The blood of St. Januarius, patron of the Italian city of Naples, liquefied on Sunday.
The miraculous event took place in the city’s Cathedral of the Assumption of Mary during morning Mass on Sept. 19, the saint’s feast day.
Before the Mass, Naples Archbishop Domenico Battaglia went to the Royal Chapel of the Treasure of St. Januarius with Msgr. Vincenzo de Gregorio, the chapel’s abbot, and city mayor Luigi De Magistris.
Battaglia opened the safe containing a reliquary with a circular sealed vial filled with the third-century bishop’s blood.
During the miracle, the dried, red-colored mass confined to one side of the reliquary becomes blood that covers the entire glass. In local lore, the failure of the blood to liquefy signals war, famine, disease, or other disaster.
At 10 a.m. local time, the 58-year-old archbishop brought the reliquary to the cathedral’s high altar.
Battaglia moved the reliquary from side to side to show its changed state.
“The blood has liquefied,” he said.
After making the Sign of the Cross, signaling the start of the live-streamed Mass, he said: “We thank the Lord for this gift, for this sign that is so important for our community.”
In his homily, Battaglia, who was installed as archbishop of Naples on Feb. 2, urged Catholics to avoid superstition and to see in the saint’s blood a sign that points to the blood shed by Jesus to redeem humanity.
The bones and blood of St. Januarius -- San Gennaro in Italian -- are preserved as relics in Naples Cathedral. The bishop of the southern Italian city is believed to have been martyred during Diocletian persecution.
The reputed miracle is locally known and accepted, though it is yet to receive official Church recognition. The liquefaction traditionally happens at least three times a year: Sept. 19, the saint’s feast day, the first Saturday of May, and Dec. 16, the anniversary of the 1631 eruption of nearby Mount Vesuvius.
Preaching at Mass in Naples Cathedral on May 1, Battaglia urged people not to be overly “intrigued by the miracle” and “seized by the yearning to read in it good omens or ominous omens for our future.”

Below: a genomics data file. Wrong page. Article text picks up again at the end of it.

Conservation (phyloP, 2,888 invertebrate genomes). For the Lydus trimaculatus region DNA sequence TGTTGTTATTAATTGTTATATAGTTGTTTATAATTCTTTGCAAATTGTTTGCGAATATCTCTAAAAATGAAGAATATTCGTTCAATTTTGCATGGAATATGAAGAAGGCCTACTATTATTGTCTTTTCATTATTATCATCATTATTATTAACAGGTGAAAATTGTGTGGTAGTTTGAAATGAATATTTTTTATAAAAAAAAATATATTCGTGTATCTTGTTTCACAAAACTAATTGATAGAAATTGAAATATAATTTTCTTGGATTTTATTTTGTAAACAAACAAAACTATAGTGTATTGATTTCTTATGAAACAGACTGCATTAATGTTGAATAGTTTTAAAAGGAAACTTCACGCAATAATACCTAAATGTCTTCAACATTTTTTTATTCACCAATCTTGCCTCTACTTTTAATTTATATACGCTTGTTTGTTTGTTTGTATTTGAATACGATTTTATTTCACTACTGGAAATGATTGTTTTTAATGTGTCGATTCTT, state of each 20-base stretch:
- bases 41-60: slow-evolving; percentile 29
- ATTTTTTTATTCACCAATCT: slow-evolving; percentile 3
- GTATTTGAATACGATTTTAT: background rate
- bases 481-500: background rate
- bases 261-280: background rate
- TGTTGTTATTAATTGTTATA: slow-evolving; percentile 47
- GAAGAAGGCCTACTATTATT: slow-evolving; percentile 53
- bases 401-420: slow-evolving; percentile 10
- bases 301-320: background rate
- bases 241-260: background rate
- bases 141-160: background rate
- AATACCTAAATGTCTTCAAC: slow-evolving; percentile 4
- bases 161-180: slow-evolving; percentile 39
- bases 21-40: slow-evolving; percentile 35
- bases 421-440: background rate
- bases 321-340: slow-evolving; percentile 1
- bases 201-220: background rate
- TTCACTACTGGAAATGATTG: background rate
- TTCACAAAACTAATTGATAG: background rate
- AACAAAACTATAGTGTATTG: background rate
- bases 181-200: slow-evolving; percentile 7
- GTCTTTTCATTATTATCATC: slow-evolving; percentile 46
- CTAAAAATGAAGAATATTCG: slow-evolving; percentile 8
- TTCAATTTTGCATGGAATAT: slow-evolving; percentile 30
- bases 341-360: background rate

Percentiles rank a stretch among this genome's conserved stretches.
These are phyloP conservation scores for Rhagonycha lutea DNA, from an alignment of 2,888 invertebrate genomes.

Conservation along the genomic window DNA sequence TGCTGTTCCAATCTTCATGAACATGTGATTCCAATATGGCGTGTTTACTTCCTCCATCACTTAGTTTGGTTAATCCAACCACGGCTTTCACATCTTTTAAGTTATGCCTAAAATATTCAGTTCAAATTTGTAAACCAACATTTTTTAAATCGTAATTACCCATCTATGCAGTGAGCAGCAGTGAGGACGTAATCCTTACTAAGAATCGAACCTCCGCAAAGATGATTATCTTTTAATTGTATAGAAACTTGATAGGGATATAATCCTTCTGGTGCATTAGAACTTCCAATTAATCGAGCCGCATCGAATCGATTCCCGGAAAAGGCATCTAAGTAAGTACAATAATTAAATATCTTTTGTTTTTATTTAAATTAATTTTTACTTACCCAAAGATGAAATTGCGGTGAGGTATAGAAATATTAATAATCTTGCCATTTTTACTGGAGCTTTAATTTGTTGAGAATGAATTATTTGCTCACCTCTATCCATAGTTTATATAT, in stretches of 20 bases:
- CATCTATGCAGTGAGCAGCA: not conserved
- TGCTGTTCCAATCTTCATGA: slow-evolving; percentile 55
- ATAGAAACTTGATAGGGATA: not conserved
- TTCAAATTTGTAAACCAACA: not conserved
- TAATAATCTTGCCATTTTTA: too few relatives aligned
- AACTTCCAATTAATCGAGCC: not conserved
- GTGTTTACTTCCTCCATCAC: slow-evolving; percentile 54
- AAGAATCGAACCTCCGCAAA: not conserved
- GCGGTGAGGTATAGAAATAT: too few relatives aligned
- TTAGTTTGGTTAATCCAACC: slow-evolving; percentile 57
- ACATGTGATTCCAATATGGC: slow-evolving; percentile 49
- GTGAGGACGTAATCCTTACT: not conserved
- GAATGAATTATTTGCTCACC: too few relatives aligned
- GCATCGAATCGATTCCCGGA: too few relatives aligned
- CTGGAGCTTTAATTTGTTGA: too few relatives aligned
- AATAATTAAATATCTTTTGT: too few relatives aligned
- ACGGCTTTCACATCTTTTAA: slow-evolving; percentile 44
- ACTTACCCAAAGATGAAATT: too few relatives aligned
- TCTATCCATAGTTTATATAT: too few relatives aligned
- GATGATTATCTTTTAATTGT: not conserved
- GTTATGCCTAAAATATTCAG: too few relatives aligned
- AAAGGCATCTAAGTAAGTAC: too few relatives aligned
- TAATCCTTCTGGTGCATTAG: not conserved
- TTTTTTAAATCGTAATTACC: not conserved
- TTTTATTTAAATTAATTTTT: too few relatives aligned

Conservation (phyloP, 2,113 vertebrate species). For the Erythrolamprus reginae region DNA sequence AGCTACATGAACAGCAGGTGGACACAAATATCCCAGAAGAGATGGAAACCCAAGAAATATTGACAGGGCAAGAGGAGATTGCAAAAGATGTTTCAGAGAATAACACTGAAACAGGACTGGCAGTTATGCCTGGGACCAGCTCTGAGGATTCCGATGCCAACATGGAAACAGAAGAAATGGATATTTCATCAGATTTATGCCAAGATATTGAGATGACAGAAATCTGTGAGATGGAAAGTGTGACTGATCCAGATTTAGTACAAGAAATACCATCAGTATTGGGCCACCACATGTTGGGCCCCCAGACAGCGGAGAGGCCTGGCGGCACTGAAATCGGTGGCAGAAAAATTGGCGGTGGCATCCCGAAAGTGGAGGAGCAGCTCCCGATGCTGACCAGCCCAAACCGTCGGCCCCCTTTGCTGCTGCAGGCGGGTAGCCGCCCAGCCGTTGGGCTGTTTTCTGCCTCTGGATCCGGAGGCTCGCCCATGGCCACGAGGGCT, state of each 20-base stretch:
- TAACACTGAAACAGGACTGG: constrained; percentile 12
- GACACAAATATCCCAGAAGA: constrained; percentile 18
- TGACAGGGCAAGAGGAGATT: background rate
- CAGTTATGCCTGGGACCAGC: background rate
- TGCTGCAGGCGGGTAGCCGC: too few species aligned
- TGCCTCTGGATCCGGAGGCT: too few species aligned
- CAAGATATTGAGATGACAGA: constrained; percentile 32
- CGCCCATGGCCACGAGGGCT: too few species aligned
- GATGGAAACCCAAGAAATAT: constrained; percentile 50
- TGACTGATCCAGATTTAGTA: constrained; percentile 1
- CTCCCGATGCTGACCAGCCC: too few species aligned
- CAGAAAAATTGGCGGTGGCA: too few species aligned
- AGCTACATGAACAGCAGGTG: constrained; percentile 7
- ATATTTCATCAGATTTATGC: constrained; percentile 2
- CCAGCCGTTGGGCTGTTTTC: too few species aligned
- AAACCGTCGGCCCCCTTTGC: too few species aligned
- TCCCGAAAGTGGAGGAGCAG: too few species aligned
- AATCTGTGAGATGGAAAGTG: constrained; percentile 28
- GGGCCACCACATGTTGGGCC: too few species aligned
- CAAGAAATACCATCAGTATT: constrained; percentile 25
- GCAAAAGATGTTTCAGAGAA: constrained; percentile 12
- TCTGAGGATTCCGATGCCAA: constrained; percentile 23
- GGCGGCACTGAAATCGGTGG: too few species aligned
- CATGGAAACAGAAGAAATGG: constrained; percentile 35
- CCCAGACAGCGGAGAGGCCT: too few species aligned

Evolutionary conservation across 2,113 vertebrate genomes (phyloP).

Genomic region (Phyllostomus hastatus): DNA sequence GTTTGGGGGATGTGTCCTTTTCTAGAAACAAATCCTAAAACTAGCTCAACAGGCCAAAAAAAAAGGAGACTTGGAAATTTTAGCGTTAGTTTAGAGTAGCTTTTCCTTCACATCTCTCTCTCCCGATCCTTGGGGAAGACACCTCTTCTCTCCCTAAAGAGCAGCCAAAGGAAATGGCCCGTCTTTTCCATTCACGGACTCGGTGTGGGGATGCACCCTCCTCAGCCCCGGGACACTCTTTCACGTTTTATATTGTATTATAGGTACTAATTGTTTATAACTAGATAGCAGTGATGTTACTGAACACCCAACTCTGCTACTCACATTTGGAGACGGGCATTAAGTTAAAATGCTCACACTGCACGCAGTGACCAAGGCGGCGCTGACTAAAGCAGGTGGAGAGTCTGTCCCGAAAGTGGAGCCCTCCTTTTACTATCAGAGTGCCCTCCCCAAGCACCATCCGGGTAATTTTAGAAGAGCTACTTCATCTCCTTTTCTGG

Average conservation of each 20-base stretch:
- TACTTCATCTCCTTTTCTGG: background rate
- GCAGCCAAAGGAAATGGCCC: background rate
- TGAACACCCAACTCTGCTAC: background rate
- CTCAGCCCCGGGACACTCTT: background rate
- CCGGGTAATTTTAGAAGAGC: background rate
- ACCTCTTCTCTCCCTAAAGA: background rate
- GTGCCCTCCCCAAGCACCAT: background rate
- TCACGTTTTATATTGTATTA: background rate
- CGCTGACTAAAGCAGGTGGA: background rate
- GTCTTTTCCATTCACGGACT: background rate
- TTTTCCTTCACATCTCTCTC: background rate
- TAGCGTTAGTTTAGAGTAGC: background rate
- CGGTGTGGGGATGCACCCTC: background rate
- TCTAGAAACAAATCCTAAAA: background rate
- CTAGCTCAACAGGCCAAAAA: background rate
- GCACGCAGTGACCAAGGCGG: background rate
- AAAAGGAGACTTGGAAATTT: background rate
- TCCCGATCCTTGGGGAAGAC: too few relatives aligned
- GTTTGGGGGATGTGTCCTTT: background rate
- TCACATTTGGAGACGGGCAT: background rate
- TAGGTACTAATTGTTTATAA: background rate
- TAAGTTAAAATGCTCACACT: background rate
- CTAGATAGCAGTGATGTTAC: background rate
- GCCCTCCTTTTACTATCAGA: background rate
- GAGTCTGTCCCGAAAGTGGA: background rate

Regardless of whether the blood liquefies, he said, it should remind Catholics of the blood of Christ “in whose Paschal Mystery we still find ourselves and who is the only one who gives meaning to the great and intense icon of the liquefying blood.”
The archbishop, who was known as a “street priest” who was close to the poor before his elevation, recalled victims of the Camorra mafia and domestic violence, as well as lonely elderly people and the unemployed.
He said: “There is no social sore or communal wound that does not have the right of citizenship in this precious reliquary, the marvelous apex of the entire treasure of St. Januarius.”
“But don’t misunderstand me, I’m not talking about the precious stones, nor the gems set among golden miters, nor the silver busts of the saints. The real treasure of St. Januarius is his people, and, within them, those who sit on the margins of life, the last ones, the most fragile.”
The archbishop, known locally as Don Mimmo Battaglia, will receive the pallium on Sept. 27 from Archbishop Emil Paul Tscherrig, apostolic nuncio to Italy.
Before the final blessing at Sunday’s Mass, Battaglia walked down the cathedral’s nave and through its doors, where he held up the reliquary, blessing those gathered outside.
(Story continues below)
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On Sept. 19, the Catholic Church celebrates the feast of St. Januarius, bishop, martyr, and patron saint of Naples, Italy. Traditionally, on this day and on two other occasions a year, his blood, which is kept in a glass ampoule in the shape of a rounded cruet, liquifies.